The Bowling & Billiards segment is comprised of the Brunswick retail bowling centers; bowling equipment and products; and billiards, Air Hockey and foosball tables. Segment sales in the fourth quarter of 2005 totaled $126.2 million, up 5% compared with $119.8 million in the year-ago quarter. Operating earnings were $15.2 million in the quarter versus $20.0 million in the comparable quarter in 2004. Operating margins were 12.0% in the fourth quarter of 2005 compared with 16.7% in 2004.
For 2005, the segment reported sales of $464.5 million, up 5% from $442.4 million in 2004. Operating earnings for the year were $37.2 million compared with $41.7 million in 2004, and operating margins were 8.0% versus 9.4% a year earlier.
“The sales gain for the segment was primarily the result of strong sales of bowling products, primarily in Europe and Asia, as well as higher sales at our bowling retail centers, which were aided by the opening of another new, larger Brunswick Zone,” McCoy said. “The reduction in operating earnings was primarily related to costs associated with our decision in 2005 to move bowling ball production to a new manufacturing facility we are opening in Mexico.”
The company said it was providing its initial range of earnings estimates for 2006. “As we look ahead, we are expecting 2006 to be another record year for Brunswick with diluted earnings per share in the range of $3.25 to $3.45,” McCoy said. “We expect to post low- to mid-single digit sales growth in our marine businesses coming from a combination of pricing, new products, incremental sales from 2005 acquisitions, share gains and growth in international markets. For our non-marine businesses, we expect to grow the top line in the high-single digits for fitness and in the mid-single digits for our bowling and billiards businesses. Brunswick New Technologies is expected to continue its fast-paced growth rate, which, combined with our other businesses, should bring the company's total sales increase to 6% to 8% in 2006.”
“While we are early in 2006, several factors are influencing our view of sales and margin gains for the year,” McCoy explained. “Marine retail was down significantly in the fourth quarter of 2005 versus the prior year, and, although it is too early in the boat show season to draw meaningful conclusions about retail demand for all of 2006, we see nothing which indicates retail demand across the marine industry will be anything but flat with 2005. In fact, there could be downward pressures on marine retail demand driven by economic weakness in certain markets such as the Midwest.”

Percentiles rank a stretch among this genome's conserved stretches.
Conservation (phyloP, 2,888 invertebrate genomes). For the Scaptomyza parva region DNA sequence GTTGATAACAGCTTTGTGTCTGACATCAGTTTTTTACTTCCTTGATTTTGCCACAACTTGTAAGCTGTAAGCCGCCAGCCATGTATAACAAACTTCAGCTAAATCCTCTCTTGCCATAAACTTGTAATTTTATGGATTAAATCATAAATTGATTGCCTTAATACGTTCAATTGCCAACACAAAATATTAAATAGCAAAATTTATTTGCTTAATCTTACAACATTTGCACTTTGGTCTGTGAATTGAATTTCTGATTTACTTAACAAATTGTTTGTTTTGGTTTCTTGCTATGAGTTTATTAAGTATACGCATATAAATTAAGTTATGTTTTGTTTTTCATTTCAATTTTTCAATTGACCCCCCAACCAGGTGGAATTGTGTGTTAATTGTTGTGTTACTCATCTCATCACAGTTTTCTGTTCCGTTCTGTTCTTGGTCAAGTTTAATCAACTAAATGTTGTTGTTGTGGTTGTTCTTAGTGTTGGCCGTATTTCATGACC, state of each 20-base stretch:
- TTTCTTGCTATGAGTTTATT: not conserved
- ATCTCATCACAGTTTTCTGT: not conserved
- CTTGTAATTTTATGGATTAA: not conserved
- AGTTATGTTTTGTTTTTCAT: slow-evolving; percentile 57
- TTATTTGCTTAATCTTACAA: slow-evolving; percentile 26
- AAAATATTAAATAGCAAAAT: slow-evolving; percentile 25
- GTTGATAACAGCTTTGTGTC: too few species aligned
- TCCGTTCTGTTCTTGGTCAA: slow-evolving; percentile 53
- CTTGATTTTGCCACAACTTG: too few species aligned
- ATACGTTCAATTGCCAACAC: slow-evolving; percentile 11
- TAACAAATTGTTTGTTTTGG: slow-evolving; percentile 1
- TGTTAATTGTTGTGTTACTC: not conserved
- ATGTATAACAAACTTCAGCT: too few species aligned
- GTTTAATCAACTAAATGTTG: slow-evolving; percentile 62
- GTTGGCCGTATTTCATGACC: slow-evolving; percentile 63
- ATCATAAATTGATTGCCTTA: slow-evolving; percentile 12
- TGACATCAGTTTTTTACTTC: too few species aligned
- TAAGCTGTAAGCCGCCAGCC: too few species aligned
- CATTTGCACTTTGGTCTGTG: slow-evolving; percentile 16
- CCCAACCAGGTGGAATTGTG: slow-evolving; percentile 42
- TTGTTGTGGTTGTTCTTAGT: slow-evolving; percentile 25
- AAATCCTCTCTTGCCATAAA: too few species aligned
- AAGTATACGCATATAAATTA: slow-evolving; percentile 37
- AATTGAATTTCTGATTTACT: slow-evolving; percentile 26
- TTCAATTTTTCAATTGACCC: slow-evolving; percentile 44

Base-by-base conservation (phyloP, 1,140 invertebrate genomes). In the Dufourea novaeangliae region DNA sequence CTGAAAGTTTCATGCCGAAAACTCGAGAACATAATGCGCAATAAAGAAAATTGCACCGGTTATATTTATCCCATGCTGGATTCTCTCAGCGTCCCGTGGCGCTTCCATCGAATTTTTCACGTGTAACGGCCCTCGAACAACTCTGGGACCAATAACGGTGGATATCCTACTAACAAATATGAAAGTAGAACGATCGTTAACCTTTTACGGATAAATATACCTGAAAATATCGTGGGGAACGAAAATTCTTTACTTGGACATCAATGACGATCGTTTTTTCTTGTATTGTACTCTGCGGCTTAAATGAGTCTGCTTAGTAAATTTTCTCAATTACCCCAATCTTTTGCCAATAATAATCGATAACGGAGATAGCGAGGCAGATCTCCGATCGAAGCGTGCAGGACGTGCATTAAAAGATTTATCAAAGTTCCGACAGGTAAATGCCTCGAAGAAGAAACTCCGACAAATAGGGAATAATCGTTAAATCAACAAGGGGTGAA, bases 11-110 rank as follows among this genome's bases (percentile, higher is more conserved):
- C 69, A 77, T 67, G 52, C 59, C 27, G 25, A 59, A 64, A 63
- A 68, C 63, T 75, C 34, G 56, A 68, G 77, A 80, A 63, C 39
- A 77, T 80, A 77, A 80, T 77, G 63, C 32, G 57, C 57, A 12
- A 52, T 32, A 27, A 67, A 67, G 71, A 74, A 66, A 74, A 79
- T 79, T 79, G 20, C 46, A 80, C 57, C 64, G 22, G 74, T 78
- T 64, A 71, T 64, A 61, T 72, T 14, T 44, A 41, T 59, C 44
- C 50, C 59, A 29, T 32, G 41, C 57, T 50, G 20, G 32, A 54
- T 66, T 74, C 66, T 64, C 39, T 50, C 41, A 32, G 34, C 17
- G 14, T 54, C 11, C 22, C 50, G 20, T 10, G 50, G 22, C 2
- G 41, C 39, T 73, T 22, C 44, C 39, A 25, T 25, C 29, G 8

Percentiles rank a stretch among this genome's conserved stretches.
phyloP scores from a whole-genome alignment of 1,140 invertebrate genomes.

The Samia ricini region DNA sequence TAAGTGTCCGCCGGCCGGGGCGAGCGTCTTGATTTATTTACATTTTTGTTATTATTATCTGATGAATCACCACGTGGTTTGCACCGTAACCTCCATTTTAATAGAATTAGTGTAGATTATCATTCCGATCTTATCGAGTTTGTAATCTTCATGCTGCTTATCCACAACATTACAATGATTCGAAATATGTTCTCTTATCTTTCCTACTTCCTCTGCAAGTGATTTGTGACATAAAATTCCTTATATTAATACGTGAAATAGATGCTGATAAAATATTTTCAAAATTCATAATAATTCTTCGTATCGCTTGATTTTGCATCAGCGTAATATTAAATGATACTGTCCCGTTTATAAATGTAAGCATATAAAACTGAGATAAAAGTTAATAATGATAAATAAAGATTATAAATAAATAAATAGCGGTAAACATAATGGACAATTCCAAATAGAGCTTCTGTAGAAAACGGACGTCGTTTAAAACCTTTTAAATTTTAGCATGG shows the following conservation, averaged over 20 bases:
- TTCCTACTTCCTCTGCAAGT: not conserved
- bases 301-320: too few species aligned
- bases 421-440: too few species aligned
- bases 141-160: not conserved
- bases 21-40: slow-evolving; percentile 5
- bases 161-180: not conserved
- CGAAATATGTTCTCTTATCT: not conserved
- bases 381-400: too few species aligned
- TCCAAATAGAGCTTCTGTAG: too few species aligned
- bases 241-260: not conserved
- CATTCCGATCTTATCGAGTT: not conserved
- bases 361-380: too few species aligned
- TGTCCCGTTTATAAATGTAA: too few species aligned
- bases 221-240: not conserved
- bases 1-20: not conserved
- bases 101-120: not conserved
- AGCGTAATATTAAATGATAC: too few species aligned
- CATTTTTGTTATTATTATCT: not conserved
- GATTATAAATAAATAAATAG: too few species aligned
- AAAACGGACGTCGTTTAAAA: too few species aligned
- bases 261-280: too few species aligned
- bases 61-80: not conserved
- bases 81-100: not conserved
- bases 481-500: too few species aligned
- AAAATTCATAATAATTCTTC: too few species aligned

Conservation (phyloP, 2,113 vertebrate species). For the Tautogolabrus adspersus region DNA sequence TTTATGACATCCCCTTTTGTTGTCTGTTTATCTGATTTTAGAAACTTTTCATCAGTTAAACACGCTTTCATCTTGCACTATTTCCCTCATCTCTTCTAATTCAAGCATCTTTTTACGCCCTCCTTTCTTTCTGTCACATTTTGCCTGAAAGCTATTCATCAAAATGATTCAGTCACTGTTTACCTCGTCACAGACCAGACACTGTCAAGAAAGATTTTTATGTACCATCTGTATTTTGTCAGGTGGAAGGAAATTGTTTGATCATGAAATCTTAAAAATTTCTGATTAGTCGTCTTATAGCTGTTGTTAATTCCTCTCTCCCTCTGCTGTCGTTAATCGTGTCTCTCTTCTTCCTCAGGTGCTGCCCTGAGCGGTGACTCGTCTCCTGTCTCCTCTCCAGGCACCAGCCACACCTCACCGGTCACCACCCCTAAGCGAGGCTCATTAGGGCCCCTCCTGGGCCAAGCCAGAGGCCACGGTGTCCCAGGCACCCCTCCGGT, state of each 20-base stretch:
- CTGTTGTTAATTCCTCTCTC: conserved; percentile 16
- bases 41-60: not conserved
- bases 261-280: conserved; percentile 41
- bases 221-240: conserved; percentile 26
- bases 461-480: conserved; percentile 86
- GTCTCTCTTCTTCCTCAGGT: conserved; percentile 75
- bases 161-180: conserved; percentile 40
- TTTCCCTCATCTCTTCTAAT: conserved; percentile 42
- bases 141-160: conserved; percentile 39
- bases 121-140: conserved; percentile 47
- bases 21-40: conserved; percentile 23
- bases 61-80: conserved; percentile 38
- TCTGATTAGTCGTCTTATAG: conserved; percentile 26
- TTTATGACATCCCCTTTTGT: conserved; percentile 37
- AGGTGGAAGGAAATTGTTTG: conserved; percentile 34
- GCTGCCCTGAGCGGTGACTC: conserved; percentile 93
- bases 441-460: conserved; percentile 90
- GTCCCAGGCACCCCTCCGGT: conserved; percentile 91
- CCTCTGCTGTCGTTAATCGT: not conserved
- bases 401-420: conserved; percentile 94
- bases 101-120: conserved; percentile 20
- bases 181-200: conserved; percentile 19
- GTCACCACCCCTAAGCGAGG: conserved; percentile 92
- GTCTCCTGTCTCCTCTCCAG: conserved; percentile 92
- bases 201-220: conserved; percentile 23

“As we look at margins, we anticipate several puts and takes coming together to make margin growth difficult as we see the market today,” McCoy added. “As a result, we expect operating margins to be relatively flat to up slightly compared with 2005.”
“With our view of the marine business, the timing of productivity improvements and cost savings resulting from investments we have been making, along with the seasonality of certain of our businesses and the low-emission engine transition, much of our earnings growth will come in the second half of the year,” explained McCoy. “Consequently, we expect that earnings per share in the first quarter of 2006 will be in the range of 56 cents to 60 cents, compared with the 64 cents reported in the first quarter of 2005, which excludes the 32 cents gain we recorded on the sale of our shares of MarineMax stock.”
“We're confident that we can report another record year for Brunswick even in a flat marine retail environment,” McCoy concluded. “Should the market experience material growth, however, we'll be ready to step up and take advantage of the opportunity.”
Brunswick Corporation Comparative Consolidated Statements of Income (in millions, except per share data) (unaudited) Three Months Ended December 31 2005 2004 % Change Net sales $1,489.5 $1,333.8 12% Cost of sales 1,152.4 1,001.7 15% Selling, general and administrative expense 196.6 210.9 -7% Research and development expense 38.6 37.8 2% Operating earnings 101.9 83.4 22% Interest expense (13.6) (12.6) -8% Other income 8.7 10.0 -13% Earnings before income taxes 97.0 80.8 20% Income tax provision 8.7 22.0 Net earnings $88.3 $58.8 50% Earnings per common share: Basic $0.91 $0.60 52% Diluted 0.90 0.59 53% Weighted average number of shares used for computation of: Basic earnings per share 96.7 97.2 -1% Diluted earnings per share 97.8 98.8 -1% Effective tax rate 8.9% 27.2% Brunswick Corporation Comparative Consolidated Statements of Income (in millions, except per share data) (unaudited) Year Ended December 31 2005 2004 % Change Net sales $5,923.8 $5,229.3 13% Cost of sales 4,499.2 3,915.1 15% Selling, general and administrative expense 801.3 782.4 2% Research & development expense 144.7 131.1 10% Operating earnings 478.6 400.7 19% Interest expense (53.2) (45.2) 18% Investment sale gain (1) 38.7 - Other income 31.7 23.0 38% Earnings before income taxes 495.8 378.5 31% Income tax provision 110.4 108.7 Net earnings $385.4 $269.8 43% Earnings per common share: Basic $3.95 $2.82 40% Diluted $3.90 $2.77 41% Weighted average number of shares used for computation of: Basic earnings per share 97.6 95.6 2% Diluted earnings per share 98.8 97.3 2% Effective tax rate 22.3% 28.7%